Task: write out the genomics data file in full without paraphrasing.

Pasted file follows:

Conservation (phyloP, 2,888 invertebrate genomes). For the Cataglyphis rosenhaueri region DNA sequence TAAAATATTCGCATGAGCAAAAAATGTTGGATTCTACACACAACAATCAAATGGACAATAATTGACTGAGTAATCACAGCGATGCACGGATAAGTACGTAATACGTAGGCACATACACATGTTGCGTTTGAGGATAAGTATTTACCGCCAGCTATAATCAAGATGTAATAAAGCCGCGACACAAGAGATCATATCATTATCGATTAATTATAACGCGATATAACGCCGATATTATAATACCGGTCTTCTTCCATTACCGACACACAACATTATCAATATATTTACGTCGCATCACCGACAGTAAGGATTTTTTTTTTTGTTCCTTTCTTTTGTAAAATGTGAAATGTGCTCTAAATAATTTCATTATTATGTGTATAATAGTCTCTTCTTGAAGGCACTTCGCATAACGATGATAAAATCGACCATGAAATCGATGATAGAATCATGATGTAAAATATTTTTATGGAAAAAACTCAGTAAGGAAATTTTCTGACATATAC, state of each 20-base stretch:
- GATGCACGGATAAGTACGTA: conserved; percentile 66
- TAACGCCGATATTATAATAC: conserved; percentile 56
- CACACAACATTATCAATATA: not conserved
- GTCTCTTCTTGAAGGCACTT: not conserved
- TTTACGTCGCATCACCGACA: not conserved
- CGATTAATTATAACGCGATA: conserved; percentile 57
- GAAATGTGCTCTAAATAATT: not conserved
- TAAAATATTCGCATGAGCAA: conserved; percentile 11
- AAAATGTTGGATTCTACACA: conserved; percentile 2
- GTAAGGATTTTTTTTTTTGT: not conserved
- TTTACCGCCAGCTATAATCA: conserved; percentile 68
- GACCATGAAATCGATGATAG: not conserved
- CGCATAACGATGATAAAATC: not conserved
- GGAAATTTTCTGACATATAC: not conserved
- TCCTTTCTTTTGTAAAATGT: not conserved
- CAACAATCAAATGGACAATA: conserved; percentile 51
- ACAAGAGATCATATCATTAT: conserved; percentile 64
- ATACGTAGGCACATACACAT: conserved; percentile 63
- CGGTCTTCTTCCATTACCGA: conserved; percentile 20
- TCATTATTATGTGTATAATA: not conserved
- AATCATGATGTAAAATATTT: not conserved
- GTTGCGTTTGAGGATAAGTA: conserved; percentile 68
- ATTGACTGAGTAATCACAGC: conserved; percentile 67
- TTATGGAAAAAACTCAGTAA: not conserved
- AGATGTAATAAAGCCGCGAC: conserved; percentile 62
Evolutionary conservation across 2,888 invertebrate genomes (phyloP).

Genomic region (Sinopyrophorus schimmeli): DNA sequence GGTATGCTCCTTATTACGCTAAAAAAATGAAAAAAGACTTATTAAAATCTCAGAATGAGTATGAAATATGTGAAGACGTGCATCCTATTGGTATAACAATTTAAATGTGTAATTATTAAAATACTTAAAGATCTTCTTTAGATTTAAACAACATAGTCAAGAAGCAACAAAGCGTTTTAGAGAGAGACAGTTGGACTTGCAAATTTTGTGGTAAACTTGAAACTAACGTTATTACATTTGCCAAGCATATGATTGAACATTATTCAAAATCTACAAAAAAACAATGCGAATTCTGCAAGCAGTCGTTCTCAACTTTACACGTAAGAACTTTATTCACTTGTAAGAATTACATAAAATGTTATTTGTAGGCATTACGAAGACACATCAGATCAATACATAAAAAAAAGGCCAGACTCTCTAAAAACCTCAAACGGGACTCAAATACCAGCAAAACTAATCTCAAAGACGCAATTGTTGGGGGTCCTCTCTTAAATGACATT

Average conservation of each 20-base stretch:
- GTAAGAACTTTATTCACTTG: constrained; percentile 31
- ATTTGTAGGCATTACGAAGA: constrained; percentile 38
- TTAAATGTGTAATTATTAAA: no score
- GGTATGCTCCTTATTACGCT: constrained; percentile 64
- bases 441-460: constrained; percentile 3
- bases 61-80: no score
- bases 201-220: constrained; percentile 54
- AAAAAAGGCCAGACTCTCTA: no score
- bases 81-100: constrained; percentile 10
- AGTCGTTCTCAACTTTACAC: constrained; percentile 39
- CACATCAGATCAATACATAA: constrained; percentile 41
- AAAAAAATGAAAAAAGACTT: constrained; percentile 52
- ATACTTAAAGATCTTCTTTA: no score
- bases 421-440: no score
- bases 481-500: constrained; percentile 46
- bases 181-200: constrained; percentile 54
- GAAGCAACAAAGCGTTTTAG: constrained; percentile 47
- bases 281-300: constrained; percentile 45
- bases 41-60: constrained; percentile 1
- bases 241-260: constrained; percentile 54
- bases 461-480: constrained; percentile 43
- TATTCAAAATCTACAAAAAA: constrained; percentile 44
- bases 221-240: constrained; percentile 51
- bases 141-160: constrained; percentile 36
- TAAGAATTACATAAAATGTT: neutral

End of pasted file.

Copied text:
Conservation (phyloP, 2,888 invertebrate genomes). For the Cataglyphis rosenhaueri region DNA sequence TAAAATATTCGCATGAGCAAAAAATGTTGGATTCTACACACAACAATCAAATGGACAATAATTGACTGAGTAATCACAGCGATGCACGGATAAGTACGTAATACGTAGGCACATACACATGTTGCGTTTGAGGATAAGTATTTACCGCCAGCTATAATCAAGATGTAATAAAGCCGCGACACAAGAGATCATATCATTATCGATTAATTATAACGCGATATAACGCCGATATTATAATACCGGTCTTCTTCCATTACCGACACACAACATTATCAATATATTTACGTCGCATCACCGACAGTAAGGATTTTTTTTTTTGTTCCTTTCTTTTGTAAAATGTGAAATGTGCTCTAAATAATTTCATTATTATGTGTATAATAGTCTCTTCTTGAAGGCACTTCGCATAACGATGATAAAATCGACCATGAAATCGATGATAGAATCATGATGTAAAATATTTTTATGGAAAAAACTCAGTAAGGAAATTTTCTGACATATAC, state of each 20-base stretch:
- GATGCACGGATAAGTACGTA: conserved; percentile 66
- TAACGCCGATATTATAATAC: conserved; percentile 56
- CACACAACATTATCAATATA: not conserved
- GTCTCTTCTTGAAGGCACTT: not conserved
- TTTACGTCGCATCACCGACA: not conserved
- CGATTAATTATAACGCGATA: conserved; percentile 57
- GAAATGTGCTCTAAATAATT: not conserved
- TAAAATATTCGCATGAGCAA: conserved; percentile 11
- AAAATGTTGGATTCTACACA: conserved; percentile 2
- GTAAGGATTTTTTTTTTTGT: not conserved
- TTTACCGCCAGCTATAATCA: conserved; percentile 68
- GACCATGAAATCGATGATAG: not conserved
- CGCATAACGATGATAAAATC: not conserved
- GGAAATTTTCTGACATATAC: not conserved
- TCCTTTCTTTTGTAAAATGT: not conserved
- CAACAATCAAATGGACAATA: conserved; percentile 51
- ACAAGAGATCATATCATTAT: conserved; percentile 64
- ATACGTAGGCACATACACAT: conserved; percentile 63
- CGGTCTTCTTCCATTACCGA: conserved; percentile 20
- TCATTATTATGTGTATAATA: not conserved
- AATCATGATGTAAAATATTT: not conserved
- GTTGCGTTTGAGGATAAGTA: conserved; percentile 68
- ATTGACTGAGTAATCACAGC: conserved; percentile 67
- TTATGGAAAAAACTCAGTAA: not conserved
- AGATGTAATAAAGCCGCGAC: conserved; percentile 62
Evolutionary conservation across 2,888 invertebrate genomes (phyloP).

Genomic region (Sinopyrophorus schimmeli): DNA sequence GGTATGCTCCTTATTACGCTAAAAAAATGAAAAAAGACTTATTAAAATCTCAGAATGAGTATGAAATATGTGAAGACGTGCATCCTATTGGTATAACAATTTAAATGTGTAATTATTAAAATACTTAAAGATCTTCTTTAGATTTAAACAACATAGTCAAGAAGCAACAAAGCGTTTTAGAGAGAGACAGTTGGACTTGCAAATTTTGTGGTAAACTTGAAACTAACGTTATTACATTTGCCAAGCATATGATTGAACATTATTCAAAATCTACAAAAAAACAATGCGAATTCTGCAAGCAGTCGTTCTCAACTTTACACGTAAGAACTTTATTCACTTGTAAGAATTACATAAAATGTTATTTGTAGGCATTACGAAGACACATCAGATCAATACATAAAAAAAAGGCCAGACTCTCTAAAAACCTCAAACGGGACTCAAATACCAGCAAAACTAATCTCAAAGACGCAATTGTTGGGGGTCCTCTCTTAAATGACATT

Average conservation of each 20-base stretch:
- GTAAGAACTTTATTCACTTG: constrained; percentile 31
- ATTTGTAGGCATTACGAAGA: constrained; percentile 38
- TTAAATGTGTAATTATTAAA: no score
- GGTATGCTCCTTATTACGCT: constrained; percentile 64
- bases 441-460: constrained; percentile 3
- bases 61-80: no score
- bases 201-220: constrained; percentile 54
- AAAAAAGGCCAGACTCTCTA: no score
- bases 81-100: constrained; percentile 10
- AGTCGTTCTCAACTTTACAC: constrained; percentile 39
- CACATCAGATCAATACATAA: constrained; percentile 41
- AAAAAAATGAAAAAAGACTT: constrained; percentile 52
- ATACTTAAAGATCTTCTTTA: no score
- bases 421-440: no score
- bases 481-500: constrained; percentile 46
- bases 181-200: constrained; percentile 54
- GAAGCAACAAAGCGTTTTAG: constrained; percentile 47
- bases 281-300: constrained; percentile 45
- bases 41-60: constrained; percentile 1
- bases 241-260: constrained; percentile 54
- bases 461-480: constrained; percentile 43
- TATTCAAAATCTACAAAAAA: constrained; percentile 44
- bases 221-240: constrained; percentile 51
- bases 141-160: constrained; percentile 36
- TAAGAATTACATAAAATGTT: neutral